Marketing procurement coming of age

Marketing procurement must play their part in client-agency relationships to ensure mutual expectations of transparency, equity, and value are being properly met.

J. Francisco Escobar

In this age of ever-increasing technological advances and globalization, a significant evolution has taken place throughout the commercial world with respect to its organizational structures, operational priorities, and business practices.  This evolution has been most significant and impactful in the area of managing a company’s expenditures with third parties.

In the beginning

The powerful multinational corporations emanating from the “baby-boom” years were vertically integrated and self-sufficient.  Purchasing departments maintained arms-length relationships with internal customers and adversarial practices with external “vendors,” which were almost solely dictated by price.  By virtue of the quality revolution initiated in Japan in the early 1980’s, the strategic role of purchasing was established as companies drastically increased outsourcing activities and their approach to supplier relationships.  With the availability of electronic data and the focus on improving business processes, alignment and teamwork across corporate disciplines and its key stakeholders became a priority.  Consolidating a larger amount of expenditure with fewer sources yielded pricing leverage and an emphasis on supplier delivery and performance. 

Fast-forwarding to the digital era, in many major corporations, third-party expenditures now exceed the salary bill, thus becoming the largest overall cost component.  Procurement, strategic sourcing, and supply chain management departments are firmly entrenched within multifunctional global teams to optimize the value of all categories of spend.  In developing long term supplier-partner alliances, these professionals have placed emphasis on simplifying processes, measuring continuous improvement, and generating quantifiable cost savings.  Given the increased focus on corporate governance and financial transparency, procurement’s roles and responsibilities have expanded into an even greater control of cost parameters, assessment / mitigation of risk, supplier relationship management, and development of return-on-investment metrics.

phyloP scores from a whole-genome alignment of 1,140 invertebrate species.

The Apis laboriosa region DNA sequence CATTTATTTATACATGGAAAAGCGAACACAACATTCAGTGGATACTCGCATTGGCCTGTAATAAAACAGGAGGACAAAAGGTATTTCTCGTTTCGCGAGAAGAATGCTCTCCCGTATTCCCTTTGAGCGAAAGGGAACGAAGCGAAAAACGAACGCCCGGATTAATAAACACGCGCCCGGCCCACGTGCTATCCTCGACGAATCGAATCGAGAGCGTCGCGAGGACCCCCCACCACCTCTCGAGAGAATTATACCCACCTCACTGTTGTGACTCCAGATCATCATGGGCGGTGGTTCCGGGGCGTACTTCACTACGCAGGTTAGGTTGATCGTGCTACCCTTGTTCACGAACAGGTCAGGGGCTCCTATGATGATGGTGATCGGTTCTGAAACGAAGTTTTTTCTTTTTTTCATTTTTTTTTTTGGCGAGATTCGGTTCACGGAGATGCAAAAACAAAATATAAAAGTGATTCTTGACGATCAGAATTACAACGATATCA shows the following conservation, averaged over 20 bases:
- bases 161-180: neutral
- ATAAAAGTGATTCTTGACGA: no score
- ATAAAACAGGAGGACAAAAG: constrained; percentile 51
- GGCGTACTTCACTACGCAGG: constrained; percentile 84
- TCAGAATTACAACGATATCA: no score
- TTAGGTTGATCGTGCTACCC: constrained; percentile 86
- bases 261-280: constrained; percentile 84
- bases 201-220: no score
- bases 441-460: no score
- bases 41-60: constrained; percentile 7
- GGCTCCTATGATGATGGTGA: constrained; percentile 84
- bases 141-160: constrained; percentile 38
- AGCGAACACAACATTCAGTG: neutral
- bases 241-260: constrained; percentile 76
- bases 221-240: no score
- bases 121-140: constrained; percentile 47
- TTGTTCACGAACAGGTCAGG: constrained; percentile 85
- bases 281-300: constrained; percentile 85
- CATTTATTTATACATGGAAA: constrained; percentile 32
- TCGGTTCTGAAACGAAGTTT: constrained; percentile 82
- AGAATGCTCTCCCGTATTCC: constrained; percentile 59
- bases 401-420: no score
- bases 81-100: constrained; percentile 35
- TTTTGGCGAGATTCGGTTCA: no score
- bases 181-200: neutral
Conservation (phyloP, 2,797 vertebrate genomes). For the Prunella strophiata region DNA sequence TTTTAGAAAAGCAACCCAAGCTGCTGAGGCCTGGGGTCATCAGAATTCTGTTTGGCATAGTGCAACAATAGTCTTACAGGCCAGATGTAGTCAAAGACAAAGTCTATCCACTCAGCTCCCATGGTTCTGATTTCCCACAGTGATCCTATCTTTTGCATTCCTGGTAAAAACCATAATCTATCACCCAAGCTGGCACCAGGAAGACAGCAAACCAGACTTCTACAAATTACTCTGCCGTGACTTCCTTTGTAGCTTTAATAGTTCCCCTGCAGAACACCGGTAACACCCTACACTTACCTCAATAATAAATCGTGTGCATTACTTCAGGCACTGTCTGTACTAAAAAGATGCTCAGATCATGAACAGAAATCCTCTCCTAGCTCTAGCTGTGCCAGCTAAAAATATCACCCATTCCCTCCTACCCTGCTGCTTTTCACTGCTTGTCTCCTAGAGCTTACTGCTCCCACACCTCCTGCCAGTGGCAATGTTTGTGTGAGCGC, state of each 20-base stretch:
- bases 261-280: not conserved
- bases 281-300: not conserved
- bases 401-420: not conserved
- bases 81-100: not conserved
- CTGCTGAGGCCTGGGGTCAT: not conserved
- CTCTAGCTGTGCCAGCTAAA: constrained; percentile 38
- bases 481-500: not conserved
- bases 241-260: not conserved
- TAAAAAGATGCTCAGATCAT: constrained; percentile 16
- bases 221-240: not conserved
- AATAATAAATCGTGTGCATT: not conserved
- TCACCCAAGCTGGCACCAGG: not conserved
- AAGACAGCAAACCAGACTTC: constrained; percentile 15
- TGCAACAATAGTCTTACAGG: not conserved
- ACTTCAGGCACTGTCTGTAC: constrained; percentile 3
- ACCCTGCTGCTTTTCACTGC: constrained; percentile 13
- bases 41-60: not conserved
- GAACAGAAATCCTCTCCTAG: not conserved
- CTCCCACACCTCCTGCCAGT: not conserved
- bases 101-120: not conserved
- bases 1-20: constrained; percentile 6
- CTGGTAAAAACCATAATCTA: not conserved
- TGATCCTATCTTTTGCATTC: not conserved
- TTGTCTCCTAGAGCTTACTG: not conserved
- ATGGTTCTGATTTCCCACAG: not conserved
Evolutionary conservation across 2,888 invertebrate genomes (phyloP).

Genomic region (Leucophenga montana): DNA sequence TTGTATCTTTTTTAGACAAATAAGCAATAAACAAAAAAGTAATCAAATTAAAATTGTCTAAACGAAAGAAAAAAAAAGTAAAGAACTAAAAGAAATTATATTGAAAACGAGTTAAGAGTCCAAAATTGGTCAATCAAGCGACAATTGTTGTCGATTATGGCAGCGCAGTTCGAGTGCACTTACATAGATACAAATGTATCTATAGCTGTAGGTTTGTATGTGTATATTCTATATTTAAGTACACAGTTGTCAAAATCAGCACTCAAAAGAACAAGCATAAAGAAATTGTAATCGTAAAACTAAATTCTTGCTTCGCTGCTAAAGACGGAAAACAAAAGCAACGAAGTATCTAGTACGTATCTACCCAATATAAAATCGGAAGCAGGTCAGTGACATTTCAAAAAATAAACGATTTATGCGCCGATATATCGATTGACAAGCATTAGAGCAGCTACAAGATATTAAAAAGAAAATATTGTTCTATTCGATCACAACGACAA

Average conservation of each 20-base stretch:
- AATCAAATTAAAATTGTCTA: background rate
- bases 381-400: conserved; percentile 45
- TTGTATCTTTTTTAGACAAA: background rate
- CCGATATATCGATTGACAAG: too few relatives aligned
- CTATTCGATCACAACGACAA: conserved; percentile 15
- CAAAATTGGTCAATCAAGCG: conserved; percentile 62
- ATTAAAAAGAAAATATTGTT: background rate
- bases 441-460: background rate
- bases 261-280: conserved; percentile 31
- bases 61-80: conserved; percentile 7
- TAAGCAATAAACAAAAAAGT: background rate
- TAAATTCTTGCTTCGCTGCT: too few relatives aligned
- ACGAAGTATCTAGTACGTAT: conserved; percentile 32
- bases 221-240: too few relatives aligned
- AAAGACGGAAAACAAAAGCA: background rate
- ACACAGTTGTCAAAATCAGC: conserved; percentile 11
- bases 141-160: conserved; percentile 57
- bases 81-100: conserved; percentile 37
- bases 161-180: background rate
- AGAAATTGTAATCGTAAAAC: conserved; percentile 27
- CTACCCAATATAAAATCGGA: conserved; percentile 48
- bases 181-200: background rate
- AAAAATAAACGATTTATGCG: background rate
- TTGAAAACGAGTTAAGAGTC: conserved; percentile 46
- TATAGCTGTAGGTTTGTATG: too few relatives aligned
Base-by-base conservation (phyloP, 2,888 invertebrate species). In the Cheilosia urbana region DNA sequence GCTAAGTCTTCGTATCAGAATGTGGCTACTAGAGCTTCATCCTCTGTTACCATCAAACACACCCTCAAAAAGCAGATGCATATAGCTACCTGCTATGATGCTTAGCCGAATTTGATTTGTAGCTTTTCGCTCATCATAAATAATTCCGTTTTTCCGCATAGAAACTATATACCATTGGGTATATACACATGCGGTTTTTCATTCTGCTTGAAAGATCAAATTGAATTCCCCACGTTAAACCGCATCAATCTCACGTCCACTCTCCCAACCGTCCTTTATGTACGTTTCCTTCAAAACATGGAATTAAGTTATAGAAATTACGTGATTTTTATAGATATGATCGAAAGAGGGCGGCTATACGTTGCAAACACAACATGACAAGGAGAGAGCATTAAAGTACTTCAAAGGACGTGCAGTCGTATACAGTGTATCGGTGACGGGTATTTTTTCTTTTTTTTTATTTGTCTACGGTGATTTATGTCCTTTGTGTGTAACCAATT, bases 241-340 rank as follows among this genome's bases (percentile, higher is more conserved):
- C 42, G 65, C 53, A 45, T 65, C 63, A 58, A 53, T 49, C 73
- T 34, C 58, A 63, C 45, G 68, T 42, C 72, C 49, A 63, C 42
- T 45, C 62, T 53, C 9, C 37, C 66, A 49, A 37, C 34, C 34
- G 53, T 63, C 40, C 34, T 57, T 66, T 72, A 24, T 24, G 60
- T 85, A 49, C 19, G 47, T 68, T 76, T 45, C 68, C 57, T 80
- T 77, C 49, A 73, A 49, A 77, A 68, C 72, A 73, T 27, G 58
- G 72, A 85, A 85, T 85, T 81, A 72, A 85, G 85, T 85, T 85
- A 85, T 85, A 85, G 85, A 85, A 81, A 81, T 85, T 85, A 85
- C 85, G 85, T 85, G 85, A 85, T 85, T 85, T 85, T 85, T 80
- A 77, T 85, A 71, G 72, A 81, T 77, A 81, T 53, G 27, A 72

Why Marketing Procurement?

Procurement’s coming of age has included an irreversible entry into the Marketing Services category, where relationships have historically been handled directly between marketing stakeholders and their supplier-partner counterparts.  Internal practitioners still have the “authority to commit” and in some cases, the “authority to spend” without procurement’s blessing; and the mandate of exercising corporate fiduciary responsibility and ensuring fairness in all business transactions has created a compelling argument for Marketing Procurement involvement.

Marketing procurement

In the past 40 years, cycle times have consistently been reduced in all aspects of corporations, especially with respect to core business processes, while the working environment has become increasingly flexible and competitive.  With the pervasive involvement of procurement and strategic sourcing, the aforementioned arms-length relationships with internal customers and external suppliers have progressed to an arms-locked structure.  In effect, procurement now has the ability, and clear responsibility, to become the process integrators for both internal stakeholders (coordinating requirements of the demand chain) and external supplier partners (managing the supply chain), thereby enhancing the productivity of all concerned.  With this increased involvement comes a need for procurement teams to better understand the marketing business.  Applying common sourcing practices without understanding the nuances of the marketing and agency world can stifle creativity to the detriment of a company’s long–term brand image..

Against this backdrop, the recent volatility brought on by the global pandemic, as well as focus on corporate governance and diversity, have forcibly increased the scrutiny of all company expenditures.  Simultaneously, procurement and all other overhead departments at major corporations have been downsized.  The net result has been procurement and strategic sourcing staff under greater pressure to control costs, improve processes, and reduce corporate risk in an ever-evolving and challenging environment.  In essence, we now have fewer people in the discipline managing different and higher levels of spend, with aggressive management targets for affecting their company’s bottom line.